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Legal news from Friday, February 22, 2008
by Steve Czajkowski

The Supreme Court of Belarus Friday ordered a former newspaper editor who had been had been sentenced to three years in prison for reprinting cartoons depicting the prophet Muhammad to be released, his lawyer said. Alexander Sdvizhkov, former deputy editor of Belarus newspaper Zhoda, had been convicted of inciting religious hatred, but was released …

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by Eric Firkel

US Rep. Rick Renzi (R-AZ) has been indicted on charges that include extortion, money laundering, and wire fraud in connection with a complex land scheme, according to an indictment released Friday at a Phoenix press conference. If convicted, Renzi could face thousands in fines and prison time.Prosecutors allege Renzi used his …

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by Steve Czajkowski

The US government has granted final approval to the first stretch of "virtual fencing", which will run for 28 miles along the US-Mexico border southwest of Tucson, Arizona, Homeland Security Secretary Michael Chertoff said Friday at a briefing on Immigration Enforcement and Border Security Efforts. The virtual fence, part of the Secure Border Initiative …

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by Eric Firkel

The US Department of Justice (DOJ) has launched an internal probe into whether top department officials improperly approved the CIA's use of waterboarding, according to documents released Friday. The DOJ Office of Professional Responsibility investigation, which a DOJ spokesperson said has been ongoing for years, is part of a larger inquiry into …

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by Patrick Porter

Turkish President Abdullah Gul Friday approved amendments to the country's constitution that will ease a current ban on Islamic headscarves in universities. Gul's office said in a statement that the amendments did not conflict with the country's "basic principles." Opposition parties have said they will appeal to the nation's Constitutional Court [official website, in …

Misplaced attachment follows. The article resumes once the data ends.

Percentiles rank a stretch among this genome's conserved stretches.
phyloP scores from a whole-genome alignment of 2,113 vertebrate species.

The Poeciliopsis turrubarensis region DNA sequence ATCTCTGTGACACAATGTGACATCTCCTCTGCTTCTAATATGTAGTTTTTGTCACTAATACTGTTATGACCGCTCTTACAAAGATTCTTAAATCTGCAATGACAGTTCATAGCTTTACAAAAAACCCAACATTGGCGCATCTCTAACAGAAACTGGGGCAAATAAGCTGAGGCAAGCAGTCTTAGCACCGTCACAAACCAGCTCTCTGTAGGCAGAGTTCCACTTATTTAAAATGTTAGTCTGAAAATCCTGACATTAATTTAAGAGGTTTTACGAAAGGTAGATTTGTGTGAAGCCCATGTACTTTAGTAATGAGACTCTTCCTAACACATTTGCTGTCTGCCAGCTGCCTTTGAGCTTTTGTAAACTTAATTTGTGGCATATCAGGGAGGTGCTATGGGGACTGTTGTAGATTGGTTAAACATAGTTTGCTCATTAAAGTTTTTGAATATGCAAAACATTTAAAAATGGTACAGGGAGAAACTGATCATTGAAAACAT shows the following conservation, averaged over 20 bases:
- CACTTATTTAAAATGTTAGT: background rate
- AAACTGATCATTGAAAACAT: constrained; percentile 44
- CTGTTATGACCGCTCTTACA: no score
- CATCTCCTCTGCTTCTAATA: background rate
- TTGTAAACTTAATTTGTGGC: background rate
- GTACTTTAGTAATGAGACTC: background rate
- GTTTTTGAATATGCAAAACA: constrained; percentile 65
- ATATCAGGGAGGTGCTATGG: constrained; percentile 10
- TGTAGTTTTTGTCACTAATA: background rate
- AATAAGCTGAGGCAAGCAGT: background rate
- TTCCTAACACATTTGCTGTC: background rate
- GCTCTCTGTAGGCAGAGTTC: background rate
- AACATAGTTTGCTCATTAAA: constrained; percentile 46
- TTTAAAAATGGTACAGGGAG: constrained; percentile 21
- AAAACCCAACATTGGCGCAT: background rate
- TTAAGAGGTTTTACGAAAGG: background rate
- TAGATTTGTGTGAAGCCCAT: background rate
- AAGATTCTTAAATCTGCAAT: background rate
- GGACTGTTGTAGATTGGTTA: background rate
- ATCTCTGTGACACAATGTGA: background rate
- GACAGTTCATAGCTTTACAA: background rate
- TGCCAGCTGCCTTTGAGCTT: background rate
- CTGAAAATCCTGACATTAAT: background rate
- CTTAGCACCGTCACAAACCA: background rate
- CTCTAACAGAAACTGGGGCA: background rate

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by Patrick Porter

The European Commission (EC), the executive branch of the European Union, is still awaiting appropriate responses from Romania and Poland regarding allegations that they assisted the CIA in operating secret prisons for terror suspects, an EC spokesperson said Friday. The spokesperson said that Romania has sent a response, but that it was not complete …

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by Patrick Porter

The US Court of Appeals for the Second Circuit Friday upheld the dismissal of a case brought by approximately three million Vietnamese plaintiffs against more than 30 American chemical companies for producing and supplying defoliants, including Agent Orange, that US forces used during the Vietnam war. The Court …

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by Jaime Jansen

David Bermingham, one of three British bankers known as the NatWest Three was sentenced to over three years in prison Friday after pleading guilty in November to one count of wire fraud. Bermingham, along with Giles Darby and Gary Mulgrew, was indicted on seven counts of wire fraud for entering into a …

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by Jaime Jansen

The appeals chamber of the UN-backed Special Court for Sierra Leone on Friday upheld the sentences of three former leaders of the Armed Forces Revolutionary Council who were convicted of crimes against humanity. In July 2007, the court sentenced Brima Bazzy Kamara to 45 years in prison, …

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by Jaime Jansen

Delegates failed to agree on a binding treaty banning cluster bombs by the end of a five-day conference organized by Cluster Munitions Coalition (CMC) in New Zealand Friday, but have agreed to continue negotiations at a May conference in Dublin. By Friday, conference organizers said that 82 countries had signed the so-called …

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by Jaime Jansen

The National Parliament of East Timor voted Friday to further extend the country's state of emergency, which was set to expire Saturday, by an additional 30 days. Last week, the parliament extended the state of emergency in response to attacks against East Timorese President Jose Ramos Horta and Prime Minister Xanana Gusmao. East …

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by Jaime Jansen

The British House of Commons approved an order Thursday extending until March 2009 provisions of the Prevention of Terrorism Act 2005 regarding control orders, which impose restrictions on uncharged terror suspects. The measure was approved by a margin of 267-60. The UK's counter-terrorism law ombudsman said in his third annual report Monday …

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by Jaime Jansen

James Tobin, President Bush's 2004 campaign chairman for New England, was acquitted Thursday of federal telephone harassment charges for his alleged role in a 2002 phone-jamming scheme. In his ruling Thursday, US District Judge Steven McAuliffe said he was "constrained" by an earlier appeals court ruling overturning Tobin's previous conviction. Tobin was …

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